You’ve got to give Amazon credit for being willing to try new things, even if they don’t always land the way they should. For example, the new film Vast of Night is an attempt at a slow horror involving aliens and 1950s New Mexico. Switchboard operator (Fay) and radio DJ (Everett) hear a strange signal coming through the phone lines, and while investigating come across people who have stories to tell of otherworldly encounters.
I’m not much of an artsy person when it comes to movies–give me Bruce Willis in an air duct over ‘meaningful’ and ‘deep’ any day of the week. But you’ve got to give Amazon credit here–the dialogue is well done, and some of the shots are excellent. The long shot through the town by itself makes the movie worthwhile. Even better, the film is framed as an old-time TV thriller (think Twilight Zone) and uses an antique television in black and white to introduce the various movements. And again, the dialogue is clever and flows smoothly. The problem is, the film relies too much on dialogue and mood and not enough on action. I know that it’s more period-accurate to watch Everett and Fay fumble with their 1950s recorders, but I don’t think I’m just being a spoiled child of the 21st century when I say that there can be too much fumbling in a movie. The same is true of dialogue. A little witty banter can establish that Everett is suave and Fay is smart, but too much misses opportunities for action and forward motion in the film. And what the heck is the deal with stealing the kid’s trombone, anyway? He gets it back (we see him playing it the next time they show the gym), but what was the point of that?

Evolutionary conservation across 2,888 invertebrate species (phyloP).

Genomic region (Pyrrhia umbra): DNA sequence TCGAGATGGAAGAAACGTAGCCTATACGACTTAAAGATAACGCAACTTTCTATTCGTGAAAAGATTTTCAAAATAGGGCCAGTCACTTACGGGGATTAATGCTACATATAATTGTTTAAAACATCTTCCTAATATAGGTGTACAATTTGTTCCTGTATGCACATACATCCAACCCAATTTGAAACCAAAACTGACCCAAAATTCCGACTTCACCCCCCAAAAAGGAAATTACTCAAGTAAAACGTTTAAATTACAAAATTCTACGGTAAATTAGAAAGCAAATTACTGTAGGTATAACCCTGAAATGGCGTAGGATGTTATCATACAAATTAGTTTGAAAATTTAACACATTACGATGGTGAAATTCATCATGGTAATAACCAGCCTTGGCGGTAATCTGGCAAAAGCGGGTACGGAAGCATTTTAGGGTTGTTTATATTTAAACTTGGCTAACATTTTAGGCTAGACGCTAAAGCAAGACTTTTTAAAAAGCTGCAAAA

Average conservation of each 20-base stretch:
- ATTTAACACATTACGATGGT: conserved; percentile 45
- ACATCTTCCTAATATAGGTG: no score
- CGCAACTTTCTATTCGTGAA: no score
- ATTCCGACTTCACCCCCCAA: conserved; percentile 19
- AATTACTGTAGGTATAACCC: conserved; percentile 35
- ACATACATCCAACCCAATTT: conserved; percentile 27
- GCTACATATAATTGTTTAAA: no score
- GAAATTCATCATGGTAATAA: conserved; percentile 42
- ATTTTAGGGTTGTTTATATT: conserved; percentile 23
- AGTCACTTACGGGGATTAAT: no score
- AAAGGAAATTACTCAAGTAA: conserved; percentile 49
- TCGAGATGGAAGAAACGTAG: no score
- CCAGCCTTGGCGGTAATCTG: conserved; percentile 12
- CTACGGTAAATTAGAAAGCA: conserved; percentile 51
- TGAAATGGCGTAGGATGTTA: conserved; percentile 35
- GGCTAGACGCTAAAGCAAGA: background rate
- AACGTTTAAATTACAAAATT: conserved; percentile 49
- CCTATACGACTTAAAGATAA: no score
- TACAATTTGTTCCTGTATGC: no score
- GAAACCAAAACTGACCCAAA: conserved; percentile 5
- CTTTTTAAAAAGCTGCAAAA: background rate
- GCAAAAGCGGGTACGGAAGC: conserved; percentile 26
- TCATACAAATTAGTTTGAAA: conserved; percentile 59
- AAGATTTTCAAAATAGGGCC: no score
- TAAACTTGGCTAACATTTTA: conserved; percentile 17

And I know all of this is vague, but I really don’t want to give what little plot there is away. I will say (spoiler alert) that we’re not left hanging as to whether or not there are aliens in the sky over New Mexico. Which in some ways is why this movie is unsatisfying. Yes, we get a resolution–but what little slow-build up we get still leaves us with a “that’s it?” feeling at the end.
Nevertheless this movie is worth watching. It’s always fun to join C.S. Lewis in asking ‘what-if?’ about aliens, and our American history of fascination with UFOs just amplifies the fun. At times these kinds of books and movies can be useful as comparisons to Christianity interacting with the secular culture (the weight of personal experiences and testimony compared to skeptical logic, for example), and The Vast of Night is no exception. It brings its own twist to a genre that is frankly due for a contemporary reboot. The fact that this film avoids being a gritty reboot just makes it more worthwhile, even if it could have used an explosion or two to spice things up at times.